Boston Scientific Wins FDA Approval of Mini ICDs

Chris Newmarker

April 16, 2014

2 Min Read
Boston Scientific Wins FDA Approval of Mini ICDs

In but another sign of miniaturization in the cardiovascular space, Boston Scientific Corp. has announced FDA approval of defibrillators that it says are 20% smaller by volume and 24% thinner than competitive devices.

The FDA approval involved the Dynagen Mini and Inogen Mini ICDs from Boston Scientific. "The tiny size of the Mini ICD provides a real benefit to some patients, in particular those with a smaller frame," said Hans-Joachim Trappe, MD, of the University Marien Hospital Herne, Hospital of Ruhr-University, Bochum, Germany.Other next generation devices receiving approvals included the Dyangen X4 and Inogen X4 CRT-Ds, which Boston Scientific says offer 70% more pacing options to address high capture thresholds and phrenic nerve stimulation effectively, along with the largest battery capacity in the industry."Our devices simply offer more options to improve outcomes, reduce complications and lower the costs of treating patients," said Joe Fitzgerald, executive vice president and president for the Rhythm Management division of Boston Scientific.The latest round of cardiac device approvals are but another sign of Boston Scientifics product pipeline finally paying off, helping the Natick, MA-based device giant turn around its fortunes.On February 5, Boston Scientific announced the U.S. launch of its OffRoad Re-Entry Catheter System, an important addition to the company's arsenal of tools to treat chronic total occlusions (CTOs). Boston Scientific CEO Michael Mahoney has repeated that the medical device giant remains enthusiastic about renal denervation as a treatment for high blood pressure--even after Medtronic and Covidien have decided to pull back from the space.The company's stock still isn't trading around $40 per share as it was about 10 years ago. But at more than $13 per share, it is up 11% for the year--making it one of the best performing medical device companies so far in 2014.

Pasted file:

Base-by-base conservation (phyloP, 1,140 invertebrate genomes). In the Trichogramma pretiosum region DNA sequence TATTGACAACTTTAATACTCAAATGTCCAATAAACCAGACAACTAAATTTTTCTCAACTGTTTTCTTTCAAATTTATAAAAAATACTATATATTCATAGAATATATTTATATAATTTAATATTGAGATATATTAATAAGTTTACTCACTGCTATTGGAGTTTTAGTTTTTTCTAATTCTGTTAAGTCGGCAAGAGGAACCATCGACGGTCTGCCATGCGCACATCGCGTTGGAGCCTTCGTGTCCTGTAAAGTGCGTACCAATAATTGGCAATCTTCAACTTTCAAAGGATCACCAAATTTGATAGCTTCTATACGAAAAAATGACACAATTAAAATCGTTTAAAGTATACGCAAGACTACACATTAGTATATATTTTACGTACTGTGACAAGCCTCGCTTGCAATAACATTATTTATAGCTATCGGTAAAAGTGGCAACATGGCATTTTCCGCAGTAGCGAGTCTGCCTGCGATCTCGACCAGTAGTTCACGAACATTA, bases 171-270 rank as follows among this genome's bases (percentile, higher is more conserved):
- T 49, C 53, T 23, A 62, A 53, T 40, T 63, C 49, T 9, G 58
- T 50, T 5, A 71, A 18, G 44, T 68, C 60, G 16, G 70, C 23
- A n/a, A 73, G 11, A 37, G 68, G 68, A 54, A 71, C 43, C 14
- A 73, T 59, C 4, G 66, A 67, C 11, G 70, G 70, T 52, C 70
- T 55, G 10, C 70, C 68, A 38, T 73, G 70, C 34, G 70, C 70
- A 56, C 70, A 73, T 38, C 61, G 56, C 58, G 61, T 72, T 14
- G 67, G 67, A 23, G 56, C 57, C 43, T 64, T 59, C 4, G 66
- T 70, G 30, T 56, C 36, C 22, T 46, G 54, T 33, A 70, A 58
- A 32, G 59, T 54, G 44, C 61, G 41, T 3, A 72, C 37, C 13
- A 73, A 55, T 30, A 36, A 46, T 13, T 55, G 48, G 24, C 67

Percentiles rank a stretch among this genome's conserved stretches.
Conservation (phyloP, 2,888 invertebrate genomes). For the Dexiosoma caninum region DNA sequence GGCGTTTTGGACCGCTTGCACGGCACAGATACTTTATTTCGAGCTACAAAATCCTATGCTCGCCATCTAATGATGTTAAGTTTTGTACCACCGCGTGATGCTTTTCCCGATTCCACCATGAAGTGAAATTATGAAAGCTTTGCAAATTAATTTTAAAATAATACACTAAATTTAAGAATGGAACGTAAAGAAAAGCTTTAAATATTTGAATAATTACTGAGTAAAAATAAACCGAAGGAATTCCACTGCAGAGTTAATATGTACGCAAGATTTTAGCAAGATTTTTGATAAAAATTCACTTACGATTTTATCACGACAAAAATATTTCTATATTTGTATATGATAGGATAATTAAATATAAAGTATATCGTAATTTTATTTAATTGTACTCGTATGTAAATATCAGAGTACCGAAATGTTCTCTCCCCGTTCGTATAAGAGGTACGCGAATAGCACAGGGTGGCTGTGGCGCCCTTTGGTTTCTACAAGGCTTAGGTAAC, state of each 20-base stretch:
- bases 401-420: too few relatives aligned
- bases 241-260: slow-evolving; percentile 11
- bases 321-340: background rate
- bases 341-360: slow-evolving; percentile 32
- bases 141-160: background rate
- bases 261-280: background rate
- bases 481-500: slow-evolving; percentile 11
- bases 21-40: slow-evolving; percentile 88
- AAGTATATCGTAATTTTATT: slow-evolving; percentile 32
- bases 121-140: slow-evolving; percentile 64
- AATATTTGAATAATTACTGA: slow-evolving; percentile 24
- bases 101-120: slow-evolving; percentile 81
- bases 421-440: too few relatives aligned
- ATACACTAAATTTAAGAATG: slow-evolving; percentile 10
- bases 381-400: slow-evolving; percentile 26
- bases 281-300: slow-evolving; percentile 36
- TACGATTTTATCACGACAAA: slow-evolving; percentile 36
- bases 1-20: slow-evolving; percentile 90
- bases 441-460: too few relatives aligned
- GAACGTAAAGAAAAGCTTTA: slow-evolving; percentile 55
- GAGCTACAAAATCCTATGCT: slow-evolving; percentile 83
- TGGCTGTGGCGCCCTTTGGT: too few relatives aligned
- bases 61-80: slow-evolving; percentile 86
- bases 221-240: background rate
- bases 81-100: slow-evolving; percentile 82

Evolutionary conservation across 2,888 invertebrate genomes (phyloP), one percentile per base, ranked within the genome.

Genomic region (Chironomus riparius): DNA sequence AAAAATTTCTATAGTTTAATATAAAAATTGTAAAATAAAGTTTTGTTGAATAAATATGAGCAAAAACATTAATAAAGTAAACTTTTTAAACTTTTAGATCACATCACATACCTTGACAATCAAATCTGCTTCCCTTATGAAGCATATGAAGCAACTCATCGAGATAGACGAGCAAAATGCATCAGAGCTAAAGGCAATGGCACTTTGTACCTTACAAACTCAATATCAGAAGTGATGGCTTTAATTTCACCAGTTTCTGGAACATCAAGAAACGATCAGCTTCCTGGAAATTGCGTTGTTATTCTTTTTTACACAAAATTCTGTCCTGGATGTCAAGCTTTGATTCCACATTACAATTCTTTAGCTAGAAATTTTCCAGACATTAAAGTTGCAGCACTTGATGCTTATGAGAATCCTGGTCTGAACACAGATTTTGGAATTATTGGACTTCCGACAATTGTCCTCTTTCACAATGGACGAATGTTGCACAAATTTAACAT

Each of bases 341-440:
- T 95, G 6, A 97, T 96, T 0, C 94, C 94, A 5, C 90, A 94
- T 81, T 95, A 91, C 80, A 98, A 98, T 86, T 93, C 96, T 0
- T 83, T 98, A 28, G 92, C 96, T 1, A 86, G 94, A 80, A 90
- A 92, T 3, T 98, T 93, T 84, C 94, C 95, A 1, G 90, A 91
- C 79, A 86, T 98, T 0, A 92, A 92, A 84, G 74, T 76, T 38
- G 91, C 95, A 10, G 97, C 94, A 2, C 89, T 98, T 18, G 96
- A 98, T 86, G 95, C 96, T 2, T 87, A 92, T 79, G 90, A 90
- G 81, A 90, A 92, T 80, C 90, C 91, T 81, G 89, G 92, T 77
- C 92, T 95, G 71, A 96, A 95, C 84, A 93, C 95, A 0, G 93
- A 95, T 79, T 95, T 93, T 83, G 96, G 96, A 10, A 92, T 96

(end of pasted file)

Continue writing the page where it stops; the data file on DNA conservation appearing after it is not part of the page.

Besides the tinier ICDs, Boston Scientific has also been racing with Medtronic and St. Jude Medical to commercialize pill-sized pacemakers that could be implanted inside the heart in minimally invasive catheter procedures. Such devices would forgo the need for leads, which have long been the Achilles' heel of pacemaker devices.Miniature electronics and catheter procedures appear to have reached a point together where the old method of running wires to the heart could become medical history. And the devices are inserted inside the heart in a minimally invasive procedure, using a catheter.

Chris Newmarker is senior editor of MPMN and Qmed. Follow him on Twitter at @newmarker.

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